Here’s some news for you!
+ Keyshia Blige, a black transgender woman, has become the 19th DMAB trans person murdered in the US this year. She was killed in March, shot while in a moving car, but the details of her true gender were reported only recently. She is joined in this terrible respect by Jasmine Collins, the 18th, killed in a motel parking lot, in Kansas City; Collins was killed in June, but again her gender was only recently reported accurately. It’s hard to find anything to say that will truly honor the deep grief that these deaths deserve from the living and also really communicate the degree of extreme violence against TWOC that these murders represent. We can, however, take action to support and protect TWOC while they’re still alive.
+ At a press conference, Donald Trump refused to answer a question about his immigration plan (“immigration plan”) from Jorge Ramos, a longtime anchor of Noticiero Univision.
When Ramos tried to ask a question about the feasibility of Trump’s ludicrous and harmful proposed policies around immigration, which include ending birthright citizenship, Trump told him he couldn’t speak because he wasn’t called on, and had him escorted out of the the press conference — a press conference, an event which is designed specifically around the phenomenon of journalists asking questions. Ramos was eventually invited back, “where he sparred with Trump over the Republican candidate’s immigration proposals” according to the LA Times.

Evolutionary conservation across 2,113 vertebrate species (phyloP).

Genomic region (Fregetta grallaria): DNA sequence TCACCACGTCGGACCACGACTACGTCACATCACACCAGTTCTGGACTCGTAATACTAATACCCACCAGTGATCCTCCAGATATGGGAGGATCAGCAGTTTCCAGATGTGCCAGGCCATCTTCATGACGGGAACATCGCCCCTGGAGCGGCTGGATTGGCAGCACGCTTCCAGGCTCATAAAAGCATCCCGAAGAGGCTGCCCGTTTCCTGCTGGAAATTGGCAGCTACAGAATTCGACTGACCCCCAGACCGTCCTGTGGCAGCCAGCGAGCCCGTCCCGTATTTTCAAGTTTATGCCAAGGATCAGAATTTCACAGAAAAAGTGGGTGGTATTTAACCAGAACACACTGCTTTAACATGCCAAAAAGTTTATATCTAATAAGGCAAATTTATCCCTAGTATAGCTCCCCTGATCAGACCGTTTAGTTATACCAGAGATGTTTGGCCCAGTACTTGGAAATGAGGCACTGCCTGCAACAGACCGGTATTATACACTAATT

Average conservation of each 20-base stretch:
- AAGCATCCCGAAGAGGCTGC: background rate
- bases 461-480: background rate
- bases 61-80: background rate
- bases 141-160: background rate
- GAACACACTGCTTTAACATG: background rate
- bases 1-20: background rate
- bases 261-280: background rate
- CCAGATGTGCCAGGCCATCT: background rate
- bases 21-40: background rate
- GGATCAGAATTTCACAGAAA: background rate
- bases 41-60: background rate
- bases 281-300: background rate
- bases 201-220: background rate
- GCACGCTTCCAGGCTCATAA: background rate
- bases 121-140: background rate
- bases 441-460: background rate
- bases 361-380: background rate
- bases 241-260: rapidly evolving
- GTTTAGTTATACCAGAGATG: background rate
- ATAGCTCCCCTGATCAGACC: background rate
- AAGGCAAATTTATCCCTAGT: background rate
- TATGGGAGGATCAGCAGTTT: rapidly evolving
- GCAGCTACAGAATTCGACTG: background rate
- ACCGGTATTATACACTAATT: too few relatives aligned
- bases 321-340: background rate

Jorge Ramos has anchored Noticiero Univision for almost thirty years, which more than 2 million people watch nightly according to Nielsen ratings. In 2012, Ramos wrote an open letter to the GOP, which told them “Unless your party changes its unreasonable anti-immigrant stance, your party will likely be shut out of the White House for generations… We will never forget that the GOP supported the passage of terrible anti-immigrant laws in Arizona, Alabama and Georgia, nor that you backed the actions of Joe Arpaio, sheriff of Maricopa County, Ariz., who is now being sued by the Justice Department for allegedly engaging in policing practices that singled out Hispanics.”
Julianne Escobedo Shepherd, who is great, has a piece about Ramos and why his objectivity and commitment to ethical journalism should be respected, and why dismissing his coverage of Trump, any other candidate, or immigration reform because he’s an immigrant from Mexico is racist and flawed. I would recommend reading it.
+ A study from the University of Notre Dame finds that women are more likely to shift their sexual orientation over time, and also more likely to self-identify as bisexual.
+ Rentboy.com, a website upon which male full-service sex workers (often providing services to other men) advertised, has been shut down by the Department of Homeland Security; the charge seems to be “conspiring to promote prostitution.” Many have noted that while criminal prosecution of activities related to sex work is often justified by concerns about sex trafficking, no one seems to have brought up that concern here (even though it’s certainly not inconceivable for men to be trafficked for sex), which may suggest that concerns about sex trafficking aren’t universally sincere and are more often invoked as a reason to control female sex workers.